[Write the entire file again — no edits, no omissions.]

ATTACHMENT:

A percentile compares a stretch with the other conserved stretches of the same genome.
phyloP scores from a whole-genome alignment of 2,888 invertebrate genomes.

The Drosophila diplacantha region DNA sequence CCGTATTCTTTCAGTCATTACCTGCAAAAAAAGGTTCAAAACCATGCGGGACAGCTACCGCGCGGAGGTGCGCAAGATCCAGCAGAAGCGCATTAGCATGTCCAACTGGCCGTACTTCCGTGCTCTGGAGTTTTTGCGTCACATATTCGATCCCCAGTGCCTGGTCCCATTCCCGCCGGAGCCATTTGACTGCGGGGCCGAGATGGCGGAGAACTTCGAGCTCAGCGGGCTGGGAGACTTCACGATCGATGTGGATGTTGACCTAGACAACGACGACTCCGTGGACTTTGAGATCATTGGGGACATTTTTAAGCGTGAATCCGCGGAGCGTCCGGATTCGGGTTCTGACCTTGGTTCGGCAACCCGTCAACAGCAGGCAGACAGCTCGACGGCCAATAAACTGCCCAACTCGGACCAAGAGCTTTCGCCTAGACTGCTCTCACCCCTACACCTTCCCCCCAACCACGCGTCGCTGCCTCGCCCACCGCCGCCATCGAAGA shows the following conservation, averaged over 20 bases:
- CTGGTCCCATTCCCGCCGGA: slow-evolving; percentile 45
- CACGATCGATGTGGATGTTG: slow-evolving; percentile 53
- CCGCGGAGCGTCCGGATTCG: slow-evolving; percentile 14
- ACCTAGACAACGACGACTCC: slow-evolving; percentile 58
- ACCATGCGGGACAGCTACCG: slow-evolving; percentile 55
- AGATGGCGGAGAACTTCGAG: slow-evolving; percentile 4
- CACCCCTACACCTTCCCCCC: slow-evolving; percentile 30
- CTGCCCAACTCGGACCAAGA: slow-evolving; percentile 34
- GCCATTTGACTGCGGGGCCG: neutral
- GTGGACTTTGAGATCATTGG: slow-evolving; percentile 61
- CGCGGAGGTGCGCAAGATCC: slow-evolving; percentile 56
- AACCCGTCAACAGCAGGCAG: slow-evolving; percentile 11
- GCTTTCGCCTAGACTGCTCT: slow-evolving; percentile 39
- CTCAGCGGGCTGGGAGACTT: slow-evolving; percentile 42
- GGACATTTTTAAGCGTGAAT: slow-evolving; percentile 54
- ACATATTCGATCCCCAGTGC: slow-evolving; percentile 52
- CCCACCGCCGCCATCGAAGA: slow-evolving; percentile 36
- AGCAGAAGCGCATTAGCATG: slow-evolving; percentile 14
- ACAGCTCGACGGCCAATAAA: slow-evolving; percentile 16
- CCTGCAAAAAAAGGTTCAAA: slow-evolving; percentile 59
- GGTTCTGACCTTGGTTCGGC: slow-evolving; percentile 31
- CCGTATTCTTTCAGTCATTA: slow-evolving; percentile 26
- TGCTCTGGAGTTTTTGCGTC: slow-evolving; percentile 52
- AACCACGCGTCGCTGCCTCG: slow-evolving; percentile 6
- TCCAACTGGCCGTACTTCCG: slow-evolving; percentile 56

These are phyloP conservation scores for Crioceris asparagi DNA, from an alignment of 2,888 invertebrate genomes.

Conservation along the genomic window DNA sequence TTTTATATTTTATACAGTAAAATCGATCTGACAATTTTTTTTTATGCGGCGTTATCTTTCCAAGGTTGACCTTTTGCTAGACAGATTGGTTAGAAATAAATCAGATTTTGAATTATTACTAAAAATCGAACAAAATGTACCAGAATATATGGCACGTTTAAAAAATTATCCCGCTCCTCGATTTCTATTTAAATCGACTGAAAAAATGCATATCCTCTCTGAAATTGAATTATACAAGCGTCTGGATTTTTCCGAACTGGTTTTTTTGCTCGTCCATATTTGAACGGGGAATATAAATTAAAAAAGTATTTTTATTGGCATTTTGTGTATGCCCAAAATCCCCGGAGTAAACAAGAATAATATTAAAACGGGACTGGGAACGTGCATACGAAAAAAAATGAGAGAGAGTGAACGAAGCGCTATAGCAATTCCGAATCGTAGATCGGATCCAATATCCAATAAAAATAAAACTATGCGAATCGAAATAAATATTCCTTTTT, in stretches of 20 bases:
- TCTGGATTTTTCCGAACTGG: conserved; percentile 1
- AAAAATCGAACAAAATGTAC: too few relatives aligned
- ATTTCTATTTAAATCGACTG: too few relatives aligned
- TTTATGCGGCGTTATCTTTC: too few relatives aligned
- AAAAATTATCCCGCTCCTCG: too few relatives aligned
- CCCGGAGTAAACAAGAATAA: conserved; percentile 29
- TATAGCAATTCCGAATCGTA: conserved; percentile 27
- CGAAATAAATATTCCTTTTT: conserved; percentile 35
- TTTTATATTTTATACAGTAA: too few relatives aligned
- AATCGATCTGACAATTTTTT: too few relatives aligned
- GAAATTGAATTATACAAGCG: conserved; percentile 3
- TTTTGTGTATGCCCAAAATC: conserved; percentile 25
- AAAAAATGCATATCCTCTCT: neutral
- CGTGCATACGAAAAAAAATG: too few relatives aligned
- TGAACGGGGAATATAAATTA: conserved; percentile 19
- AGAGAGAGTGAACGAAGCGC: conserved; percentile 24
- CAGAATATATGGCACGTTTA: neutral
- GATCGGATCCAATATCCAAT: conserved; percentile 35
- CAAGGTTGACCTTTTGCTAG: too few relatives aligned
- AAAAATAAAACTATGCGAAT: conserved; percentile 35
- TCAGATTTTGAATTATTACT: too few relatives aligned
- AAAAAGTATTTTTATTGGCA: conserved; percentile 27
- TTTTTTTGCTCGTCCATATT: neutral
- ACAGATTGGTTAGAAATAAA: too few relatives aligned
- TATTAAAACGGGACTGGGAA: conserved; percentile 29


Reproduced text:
A percentile compares a stretch with the other conserved stretches of the same genome.
phyloP scores from a whole-genome alignment of 2,888 invertebrate genomes.

The Drosophila diplacantha region DNA sequence CCGTATTCTTTCAGTCATTACCTGCAAAAAAAGGTTCAAAACCATGCGGGACAGCTACCGCGCGGAGGTGCGCAAGATCCAGCAGAAGCGCATTAGCATGTCCAACTGGCCGTACTTCCGTGCTCTGGAGTTTTTGCGTCACATATTCGATCCCCAGTGCCTGGTCCCATTCCCGCCGGAGCCATTTGACTGCGGGGCCGAGATGGCGGAGAACTTCGAGCTCAGCGGGCTGGGAGACTTCACGATCGATGTGGATGTTGACCTAGACAACGACGACTCCGTGGACTTTGAGATCATTGGGGACATTTTTAAGCGTGAATCCGCGGAGCGTCCGGATTCGGGTTCTGACCTTGGTTCGGCAACCCGTCAACAGCAGGCAGACAGCTCGACGGCCAATAAACTGCCCAACTCGGACCAAGAGCTTTCGCCTAGACTGCTCTCACCCCTACACCTTCCCCCCAACCACGCGTCGCTGCCTCGCCCACCGCCGCCATCGAAGA shows the following conservation, averaged over 20 bases:
- CTGGTCCCATTCCCGCCGGA: slow-evolving; percentile 45
- CACGATCGATGTGGATGTTG: slow-evolving; percentile 53
- CCGCGGAGCGTCCGGATTCG: slow-evolving; percentile 14
- ACCTAGACAACGACGACTCC: slow-evolving; percentile 58
- ACCATGCGGGACAGCTACCG: slow-evolving; percentile 55
- AGATGGCGGAGAACTTCGAG: slow-evolving; percentile 4
- CACCCCTACACCTTCCCCCC: slow-evolving; percentile 30
- CTGCCCAACTCGGACCAAGA: slow-evolving; percentile 34
- GCCATTTGACTGCGGGGCCG: neutral
- GTGGACTTTGAGATCATTGG: slow-evolving; percentile 61
- CGCGGAGGTGCGCAAGATCC: slow-evolving; percentile 56
- AACCCGTCAACAGCAGGCAG: slow-evolving; percentile 11
- GCTTTCGCCTAGACTGCTCT: slow-evolving; percentile 39
- CTCAGCGGGCTGGGAGACTT: slow-evolving; percentile 42
- GGACATTTTTAAGCGTGAAT: slow-evolving; percentile 54
- ACATATTCGATCCCCAGTGC: slow-evolving; percentile 52
- CCCACCGCCGCCATCGAAGA: slow-evolving; percentile 36
- AGCAGAAGCGCATTAGCATG: slow-evolving; percentile 14
- ACAGCTCGACGGCCAATAAA: slow-evolving; percentile 16
- CCTGCAAAAAAAGGTTCAAA: slow-evolving; percentile 59
- GGTTCTGACCTTGGTTCGGC: slow-evolving; percentile 31
- CCGTATTCTTTCAGTCATTA: slow-evolving; percentile 26
- TGCTCTGGAGTTTTTGCGTC: slow-evolving; percentile 52
- AACCACGCGTCGCTGCCTCG: slow-evolving; percentile 6
- TCCAACTGGCCGTACTTCCG: slow-evolving; percentile 56

These are phyloP conservation scores for Crioceris asparagi DNA, from an alignment of 2,888 invertebrate genomes.

Conservation along the genomic window DNA sequence TTTTATATTTTATACAGTAAAATCGATCTGACAATTTTTTTTTATGCGGCGTTATCTTTCCAAGGTTGACCTTTTGCTAGACAGATTGGTTAGAAATAAATCAGATTTTGAATTATTACTAAAAATCGAACAAAATGTACCAGAATATATGGCACGTTTAAAAAATTATCCCGCTCCTCGATTTCTATTTAAATCGACTGAAAAAATGCATATCCTCTCTGAAATTGAATTATACAAGCGTCTGGATTTTTCCGAACTGGTTTTTTTGCTCGTCCATATTTGAACGGGGAATATAAATTAAAAAAGTATTTTTATTGGCATTTTGTGTATGCCCAAAATCCCCGGAGTAAACAAGAATAATATTAAAACGGGACTGGGAACGTGCATACGAAAAAAAATGAGAGAGAGTGAACGAAGCGCTATAGCAATTCCGAATCGTAGATCGGATCCAATATCCAATAAAAATAAAACTATGCGAATCGAAATAAATATTCCTTTTT, in stretches of 20 bases:
- TCTGGATTTTTCCGAACTGG: conserved; percentile 1
- AAAAATCGAACAAAATGTAC: too few relatives aligned
- ATTTCTATTTAAATCGACTG: too few relatives aligned
- TTTATGCGGCGTTATCTTTC: too few relatives aligned
- AAAAATTATCCCGCTCCTCG: too few relatives aligned
- CCCGGAGTAAACAAGAATAA: conserved; percentile 29
- TATAGCAATTCCGAATCGTA: conserved; percentile 27
- CGAAATAAATATTCCTTTTT: conserved; percentile 35
- TTTTATATTTTATACAGTAA: too few relatives aligned
- AATCGATCTGACAATTTTTT: too few relatives aligned
- GAAATTGAATTATACAAGCG: conserved; percentile 3
- TTTTGTGTATGCCCAAAATC: conserved; percentile 25
- AAAAAATGCATATCCTCTCT: neutral
- CGTGCATACGAAAAAAAATG: too few relatives aligned
- TGAACGGGGAATATAAATTA: conserved; percentile 19
- AGAGAGAGTGAACGAAGCGC: conserved; percentile 24
- CAGAATATATGGCACGTTTA: neutral
- GATCGGATCCAATATCCAAT: conserved; percentile 35
- CAAGGTTGACCTTTTGCTAG: too few relatives aligned
- AAAAATAAAACTATGCGAAT: conserved; percentile 35
- TCAGATTTTGAATTATTACT: too few relatives aligned
- AAAAAGTATTTTTATTGGCA: conserved; percentile 27
- TTTTTTTGCTCGTCCATATT: neutral
- ACAGATTGGTTAGAAATAAA: too few relatives aligned
- TATTAAAACGGGACTGGGAA: conserved; percentile 29